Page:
Plant Coming To Mercer County

MARIA STEIN — Representatives from a Wisconsin-based firm say a 25,000 square foot production facility to be built in Mercer County could play a vital role in helping to heal Grand Lake St. Marys and its watershed.

During a manure workshop in Marie Stein, officials from Ag Conversions unveiled plans to build a manure processing facility near the intersection of Ohio 119 and 127 that would take manure from local livestock farmers and convert it into organic fertilizer. Paul Chadwick, executive vice president of sales and marketing for Amiran Technologies — the parent company of Ag Conversions — said the facility became a reality in less than a year.

“We’ve really thought of everything — we’ve got a lot of really good input from some local experts here,” Chadwick said. “Biosecurity is a big deal and we are taking it very, very seriously.”

The campus will include a production facility, storage areas for poultry litter and manure, as well as a clarifier lagoon. There also will be a visitor/research center that will serve as an outreach center for the company.

“We’re now working with a construction company and laying out the inside,” Chadwick said, noting he expects to break ground in April — pending the finalization of financing. “We feel pretty good about where we are with this.”

After briefly explaining the layout of the campus, Chadwick revealed the reasons for adding a research facility to the campus.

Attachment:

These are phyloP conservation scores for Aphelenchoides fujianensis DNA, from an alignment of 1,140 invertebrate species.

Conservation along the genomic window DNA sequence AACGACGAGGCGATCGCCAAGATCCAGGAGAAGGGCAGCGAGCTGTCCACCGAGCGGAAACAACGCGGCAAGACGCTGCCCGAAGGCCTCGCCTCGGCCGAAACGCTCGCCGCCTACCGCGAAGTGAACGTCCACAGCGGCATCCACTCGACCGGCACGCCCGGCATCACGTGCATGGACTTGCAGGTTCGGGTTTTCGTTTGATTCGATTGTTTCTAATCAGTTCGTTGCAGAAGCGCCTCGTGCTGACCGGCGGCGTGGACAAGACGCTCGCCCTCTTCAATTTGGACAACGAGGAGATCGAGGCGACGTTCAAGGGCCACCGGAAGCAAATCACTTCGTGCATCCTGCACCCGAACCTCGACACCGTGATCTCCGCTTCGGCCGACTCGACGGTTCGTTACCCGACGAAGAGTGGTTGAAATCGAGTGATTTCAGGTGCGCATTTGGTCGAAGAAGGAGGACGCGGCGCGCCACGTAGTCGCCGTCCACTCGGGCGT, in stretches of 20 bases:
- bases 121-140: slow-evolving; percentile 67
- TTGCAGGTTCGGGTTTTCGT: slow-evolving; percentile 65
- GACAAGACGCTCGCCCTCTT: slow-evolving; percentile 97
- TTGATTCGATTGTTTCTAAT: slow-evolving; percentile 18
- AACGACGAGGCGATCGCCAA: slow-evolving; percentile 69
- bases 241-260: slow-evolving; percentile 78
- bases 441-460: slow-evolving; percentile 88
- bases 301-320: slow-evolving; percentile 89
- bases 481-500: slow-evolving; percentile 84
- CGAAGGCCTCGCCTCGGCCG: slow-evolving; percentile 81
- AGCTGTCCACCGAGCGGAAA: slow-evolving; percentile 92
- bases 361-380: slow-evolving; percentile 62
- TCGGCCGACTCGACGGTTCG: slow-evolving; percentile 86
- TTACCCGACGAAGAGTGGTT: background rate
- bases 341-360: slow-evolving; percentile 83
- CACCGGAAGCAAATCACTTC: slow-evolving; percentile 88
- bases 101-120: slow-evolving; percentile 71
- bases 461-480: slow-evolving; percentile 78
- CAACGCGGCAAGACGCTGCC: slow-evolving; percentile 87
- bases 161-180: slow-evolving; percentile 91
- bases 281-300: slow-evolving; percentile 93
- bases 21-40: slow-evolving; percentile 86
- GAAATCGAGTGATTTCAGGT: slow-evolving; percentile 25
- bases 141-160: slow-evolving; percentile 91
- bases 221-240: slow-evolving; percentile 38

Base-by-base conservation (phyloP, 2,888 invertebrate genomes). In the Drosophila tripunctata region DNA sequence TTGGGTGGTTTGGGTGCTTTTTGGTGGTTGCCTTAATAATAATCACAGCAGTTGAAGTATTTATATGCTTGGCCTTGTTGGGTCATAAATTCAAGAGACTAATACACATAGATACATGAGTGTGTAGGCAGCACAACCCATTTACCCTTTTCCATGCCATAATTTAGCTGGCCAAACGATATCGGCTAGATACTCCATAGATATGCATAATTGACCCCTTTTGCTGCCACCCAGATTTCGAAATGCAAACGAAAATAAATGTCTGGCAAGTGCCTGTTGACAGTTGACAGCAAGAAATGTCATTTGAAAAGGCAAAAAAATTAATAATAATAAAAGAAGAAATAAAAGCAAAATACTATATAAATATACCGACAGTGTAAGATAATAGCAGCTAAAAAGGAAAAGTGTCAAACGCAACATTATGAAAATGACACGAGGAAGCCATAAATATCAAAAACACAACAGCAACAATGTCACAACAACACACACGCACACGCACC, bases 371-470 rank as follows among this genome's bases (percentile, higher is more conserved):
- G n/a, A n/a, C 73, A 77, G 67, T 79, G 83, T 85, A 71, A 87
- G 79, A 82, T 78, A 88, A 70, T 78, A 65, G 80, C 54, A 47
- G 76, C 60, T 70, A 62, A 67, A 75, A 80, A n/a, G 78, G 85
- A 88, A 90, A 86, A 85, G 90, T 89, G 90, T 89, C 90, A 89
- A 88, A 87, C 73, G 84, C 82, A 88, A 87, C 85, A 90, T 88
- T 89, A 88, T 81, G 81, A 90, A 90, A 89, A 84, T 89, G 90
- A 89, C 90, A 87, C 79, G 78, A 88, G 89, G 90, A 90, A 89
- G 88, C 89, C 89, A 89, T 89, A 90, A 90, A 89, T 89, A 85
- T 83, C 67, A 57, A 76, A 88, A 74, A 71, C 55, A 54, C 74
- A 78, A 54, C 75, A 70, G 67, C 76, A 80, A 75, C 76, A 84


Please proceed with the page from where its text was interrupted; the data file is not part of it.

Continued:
“This technology has never been showcased before — it’s never been done before,” Chadwick said. “We want this area, Mercer County, where we are calling the Ag Conversions Grand Lake Watershed Facility, is going to be the first in the world to have this technology. The reason for the center is we are getting incredible interest from all over the country and all over the world to see this.”

Chadwick said the company will be able to take manure and through a proprietary process, turn it into a highly efficient, organic fertilizer in either dry or pellet form. The process also removes all impurities from the output, including E. coli, and would provide farmers an outlet to dispose of their manure.

“One of the things we are going to do is decriminalize manure,” Chadwick said. “Right now, it’s a bad word.”

More than 20 years of research has gone into developing the technology. Chadwick said while the process looks simple, a lot of work has gone into making it a reality.

“We can take the manure, put it in the facility, process it and we get a beneficial reuse product output — high-efficient organic fertilizer,” Chadwick said, noting the formula can be tailored to fit a variety of recipes.

“We believe that we can break the price barrier with synthetic. We believe we can produce a high-efficient, organic fertilizer at a price that’s going to be very competitive with synthetic.”

Chadwick also announced the creation to two ancillary companies.

AgTrans will serve as a pick-up and delivery service for liquid manure and Innovative Ag Nutrients will serve as a dry fertilizer retail business that will sell the output product.

The target is to have production up and running by summer so the product could be sold to farmers in the fall.